نفوذ اجتماعی در محله های افراد قابل اعتماد
|کد مقاله||سال انتشار||مقاله انگلیسی||ترجمه فارسی||تعداد کلمات|
|37287||2014||14 صفحه PDF||سفارش دهید||12812 کلمه|
Publisher : Elsevier - Science Direct (الزویر - ساینس دایرکت)
Journal : Journal of Behavioral and Experimental Economics, Volume 53, December 2014, Pages 97–110
We offer new and clean evidence that social interactions impact on individuals’ choices. In an experimental trust game we study whether and how trustor's behaviour is affected by social influence of other trustors’ choices over time. We account for three important factors of trustors’ preferences: risk attitude, generosity and expected trustworthiness. Our results confirm that trustor's behaviour is affected by peers. We find a general convergence in trusting behaviour: the effect of social influence is (for most of subjects) significantly reducing the amount sent by trustors in each period. Furthermore, analyzing contagion within the neighbourhoods, we find that agents tend to imitate similar types ((un)-generous or (un)trusting) when placed in the same neighbourhood. Indeed – in the few neighbourhoods with a prevalence of generous and risk-loving subjects – trust substantially increases over time. Nearness, without any strategic component, is a clear element of contagion in trustors’ behaviour.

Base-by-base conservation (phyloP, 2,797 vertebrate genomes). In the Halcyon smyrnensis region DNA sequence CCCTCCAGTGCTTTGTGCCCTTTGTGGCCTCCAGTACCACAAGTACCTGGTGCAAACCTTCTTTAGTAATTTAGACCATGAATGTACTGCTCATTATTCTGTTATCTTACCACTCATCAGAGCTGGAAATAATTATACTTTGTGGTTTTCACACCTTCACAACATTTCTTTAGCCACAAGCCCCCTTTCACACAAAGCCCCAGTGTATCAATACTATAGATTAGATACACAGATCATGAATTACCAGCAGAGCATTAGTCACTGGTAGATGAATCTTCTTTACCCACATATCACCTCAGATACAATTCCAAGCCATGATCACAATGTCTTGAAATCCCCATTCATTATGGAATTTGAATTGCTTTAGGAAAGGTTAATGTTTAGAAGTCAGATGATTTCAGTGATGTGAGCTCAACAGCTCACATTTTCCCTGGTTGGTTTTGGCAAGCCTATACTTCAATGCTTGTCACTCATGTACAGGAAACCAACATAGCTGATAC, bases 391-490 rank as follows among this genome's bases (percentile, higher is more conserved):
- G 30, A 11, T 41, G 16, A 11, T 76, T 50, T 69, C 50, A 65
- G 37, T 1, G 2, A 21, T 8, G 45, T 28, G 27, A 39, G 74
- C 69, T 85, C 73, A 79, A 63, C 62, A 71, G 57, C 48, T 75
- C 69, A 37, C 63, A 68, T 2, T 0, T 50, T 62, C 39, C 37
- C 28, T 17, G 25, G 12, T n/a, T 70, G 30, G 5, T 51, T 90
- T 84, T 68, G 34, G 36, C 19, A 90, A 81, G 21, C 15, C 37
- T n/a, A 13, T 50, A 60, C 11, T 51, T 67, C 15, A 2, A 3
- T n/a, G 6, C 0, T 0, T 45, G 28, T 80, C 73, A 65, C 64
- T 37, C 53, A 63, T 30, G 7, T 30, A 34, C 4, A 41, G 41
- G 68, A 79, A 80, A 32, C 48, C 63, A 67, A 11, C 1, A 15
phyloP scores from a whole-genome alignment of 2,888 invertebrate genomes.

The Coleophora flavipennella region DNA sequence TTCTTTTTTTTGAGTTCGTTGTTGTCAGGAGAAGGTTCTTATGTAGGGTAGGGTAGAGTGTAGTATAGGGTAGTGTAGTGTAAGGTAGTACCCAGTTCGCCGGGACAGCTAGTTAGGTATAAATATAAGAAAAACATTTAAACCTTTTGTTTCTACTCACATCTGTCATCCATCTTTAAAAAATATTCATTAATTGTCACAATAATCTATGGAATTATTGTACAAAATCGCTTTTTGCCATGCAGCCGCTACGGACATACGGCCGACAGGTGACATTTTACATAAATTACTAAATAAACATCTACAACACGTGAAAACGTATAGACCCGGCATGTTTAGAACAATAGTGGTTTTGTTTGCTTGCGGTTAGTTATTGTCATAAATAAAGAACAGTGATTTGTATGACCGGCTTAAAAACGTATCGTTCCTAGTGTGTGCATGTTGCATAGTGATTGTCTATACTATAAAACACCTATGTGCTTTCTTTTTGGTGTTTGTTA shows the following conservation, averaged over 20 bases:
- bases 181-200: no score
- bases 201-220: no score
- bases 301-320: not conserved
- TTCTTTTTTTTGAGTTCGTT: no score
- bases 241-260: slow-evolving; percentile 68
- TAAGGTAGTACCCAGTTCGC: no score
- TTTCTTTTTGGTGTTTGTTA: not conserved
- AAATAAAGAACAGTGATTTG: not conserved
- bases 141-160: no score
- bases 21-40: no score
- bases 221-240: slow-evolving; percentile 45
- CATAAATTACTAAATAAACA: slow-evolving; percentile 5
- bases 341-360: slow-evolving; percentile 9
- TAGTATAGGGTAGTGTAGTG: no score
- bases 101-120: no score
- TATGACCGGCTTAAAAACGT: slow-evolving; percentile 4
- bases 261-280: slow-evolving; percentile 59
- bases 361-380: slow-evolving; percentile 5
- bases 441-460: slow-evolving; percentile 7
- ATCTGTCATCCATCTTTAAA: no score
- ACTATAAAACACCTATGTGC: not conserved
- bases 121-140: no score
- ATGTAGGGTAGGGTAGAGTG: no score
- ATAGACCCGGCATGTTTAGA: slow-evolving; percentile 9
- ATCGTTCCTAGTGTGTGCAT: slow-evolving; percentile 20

The aim of this paper is to study the impact of social influence on individuals’ trusting behaviour. As noted in Fehr (2009), “Trust plays a role in almost all human relationships… Trust also seems particularly important in economic exchanges because it seems obvious that the absence of trust among trading partners severely hampers market transactions…” The basic objective is to clearly identify the determinants of trusting behaviour in market transactions, as social motivations are mixed with standard profit motivations that are generally examined in all economic exchanges. In the vast experimental and economic literature where trusting behaviour has been analysed, several contributions stress the relationship between sociality and trust. For example, Berg, Dickhaut, and McCabe (1995) find that social history is important in that under particular conditions trust and reciprocity are stronger when individuals can observe peers’ behaviour. Indeed, in the absence of rewards and sanctions, endogenous social norms can emerge if individuals clearly identify with a group. Accordingly, social history, by providing common information on the use of trust in groups, may increase social identity. Recently, a number of experimental papers have focused on the effects of peer influence on behaviour in economic environments, an area that had not previously received attention. Similar to our research work, an example of analysis of peer effects in the Trust Game is presented by Mittone and Ploner (2011). Their paper focuses on the behaviour of receivers and studies the effects of peer pressure (when the receivers’ choices are being observed by other players) and the effect of social spillovers (when the interaction between trustees’ choices is observed). They find that peer pressure has a positive effect on reciprocity and – to a lesser extent – so do social spillovers. A direct observation of peer actions is also examined by Falk and Ichino (2006), who find clear signs of social influence among workers engaged in the same task. Gaechter, Nosenzo, and Sefton (2012) find that information regarding the reciprocal behaviour of peers affects the individual's level of reciprocity in a gift exchange game. Finally, Falk, Fishbacher, and Gaechter (2013) find that individuals adapt their behaviour to the neighbourhood to which they are randomly allocated in coordination and public good games. The interesting point made by these studies is not only that price or consumption strategies may be affected by peer pressure, but also that reciprocity, trust, cooperation and work efforts are influenced by either “convergence or dispersion of behaviour” in social networks and among groups of individuals. Studies on social influence in strategic settings (the dictator game) have been conducted by Cason and Mui (1998) and Servatka (2009). In the latter research, the author focuses on the correct identification of social influence (i.e., how the proposer's behaviour is determined by the respondent's observed level of generosity) thus separating this aspect from reputational effects that exist in game theoretical models. Finally, in a recent paper, Deck and Nikiforakis (2012) analyse whether observation of peers’ actions accelerates the convergence to the payoff dominant equilibrium in a minimum-effort game. The authors devise two different types of observation of peers: perfect and imperfect monitoring. Under perfect monitoring (players are able to observe all peers’ actions in real time), there is a clear effect on the equilibrium selection. Under imperfect monitoring (players observe only their neighbours), the effect is minimal. The authors argue that uncertainty may play an important role in determining the opposite results. Our experiment is also connected to two rather close research areas in which the individuals’ choices are affected by other subjects’ decisions. These research areas address the following: (i) the discrepancy between individual and group decisions for exactly the same game (including all the relevant parameters) and (ii) the role played by new incoming information in shaping the individuals’ choices (e.g., observations previously unavailable, advice). With reference to the discrepancy between individual and group behaviour in games, Kugler, Kausel, and Kocher (2012) experimentally observe that groups behave closer to the game-theoretical assumption of rationality and selfishness than individuals: the authors compare the behaviour of groups and individuals in a two-person trust game and find that groups of senders send smaller amounts of tokens than individuals. Charness and Sutter (2012), upon reviewing the literature regarding individual decision making in situations with salient group membership, observe that, in most of the experiments, groups are generally more selfish than individuals. The relevance of new information received by the decision maker is the focus of another research area that focuses on the modification of choices after observing peers and/or after receiving advice from peers. Schotter and Sopher (2006) investigate the development of the following conventions of trust: (i) people receive advice from those that made the same decision before them in an intergenerational game and (ii) advice facilitates the creation of a convention of behaviour and decreases the amount of trust. Chaudhuri, Graziano, and Maitra (2006) study a linear public good game with advice (via free-form messages) being passed from one generation to the succeeding generation. Such advice may consist of private knowledge, public knowledge or common knowledge. Common knowledge leads to subjects leaving more “exhortative” advice and thereby generates a process of social learning. Sbriglia (2008) examines the role of advice in p-beauty contest games and finds that messages from winning players accelerate individual learning. Though the importance of peer influence has been widely investigated, there is no previous research which tries to ascertain the causal relationship between social influence and trust. Specifically, there are three research questions motivating our study. Our first aim consists of determining whether trust is affected by peer influence in neighbourhoods of trustors engaged in the repeated playing of different trust games. Second, in the case of convergence of behaviour over time, we assess whether social influence produces an increase (or a decrease) in the overall level of trust. Finally, a novel feature of the research consists in studying whether and how the individual's inner preference for trust (i.e., risk aversion and generosity) affects the individual's propensity to imitate others’ behaviour. Our approach is closer to that adopted by Fortin, Lacroix, and Villeval (2007). Their paper focuses on the relationship between social interactions and tax evasion in a repeated public good game. Here, groups of subjects play a repeated public good game where there is a probability of auditing and where they can observe the behaviour of the other components of the group over time. As in our experiments, the sessions are divided into a “NO-INFO” category and an “INFO” category, based on whether or not the subjects are informed about the others’ behaviour, to measure the effect of sociality on the individuals’ choices. Evaluating social influence is not an easy task. As detailed in Manski (1993), the identification of peer effects involves controlling several confounding factors. These include the following: (i) the self-selection of individuals into homogeneous groups as observed correlation in individuals’ actions may reflect individuals’ similar preferences rather than a causal effect of one's action on another; (ii) the exogenous (contextual) effects as individual behaviour may vary according to the socio-economic characteristics of different groups; (iii) the correlated unobservable that might influence all group members in a similar way, as individuals in a given group may behave similarly because either they have similar characteristics or they face a similar institutional environment. Even if several studies based on observational data have made important steps towards the solution of such problems (i.e., Sacerdote, 2001), many authors (i.e., Falk and Ichino, 2006, Falk et al., 2013 and Hartmann et al., 2007) emphasise the possibility to better determine the existence of peer effects in a fully controlled context with laboratory experiments. The experiment in this paper circumvents the problems related to the identification of peer effects as follows: (i) subjects are randomly assigned to different neighbourhoods; (ii) contextual effects do not occur as interactions are anonymous, and correlated effects are overcome because subjects face the same context (they all have equal economic incentives and share equal information); (iii) we explicitly check for correlated effects either due to experience and strategic learning variations during the trust game or due to homogenous trustors’ characteristics. As in Ashraf, Bohnet, and Piankov (2006) and Chaudhuri and Gangadharan (2007), information on subjects’ characteristics and trust attitude (i.e., risk attitude, social preferences, socio-demographic characteristics, and beliefs about the behaviour of the trustees) are drawn through the following: (i) a dictator game, (ii) a questionnaire, and (iii) the lottery method suggested by Holt and Laury (2002). Because of the random group formation, these characteristics are exogenous, which enables us to investigate whether specific types of agents (i.e., generous or untrusting) are more likely to trust and imitate similar types (i.e., because they observe a behaviour consistent with their own preferences). Our findings show that there is a convergence in trusting behaviour in most neighbourhoods, and the effect of social influence is (in the majority of the cases) to significantly reduce the number of tokens sent by trustors in each period. Furthermore, by analysing contagion within the neighbourhoods, we find that agents tend to imitate similar types when placed in the same neighbourhood. Indeed, in those few groups with a majority of generous and risk-loving subjects, trust substantially increases over time. This paper is organised as follows. Section 2 presents the behavioural hypotheses and our experimental design, while Sections 3 and 4 describe our empirical findings. Section 5 provides conclusions and possible extensions.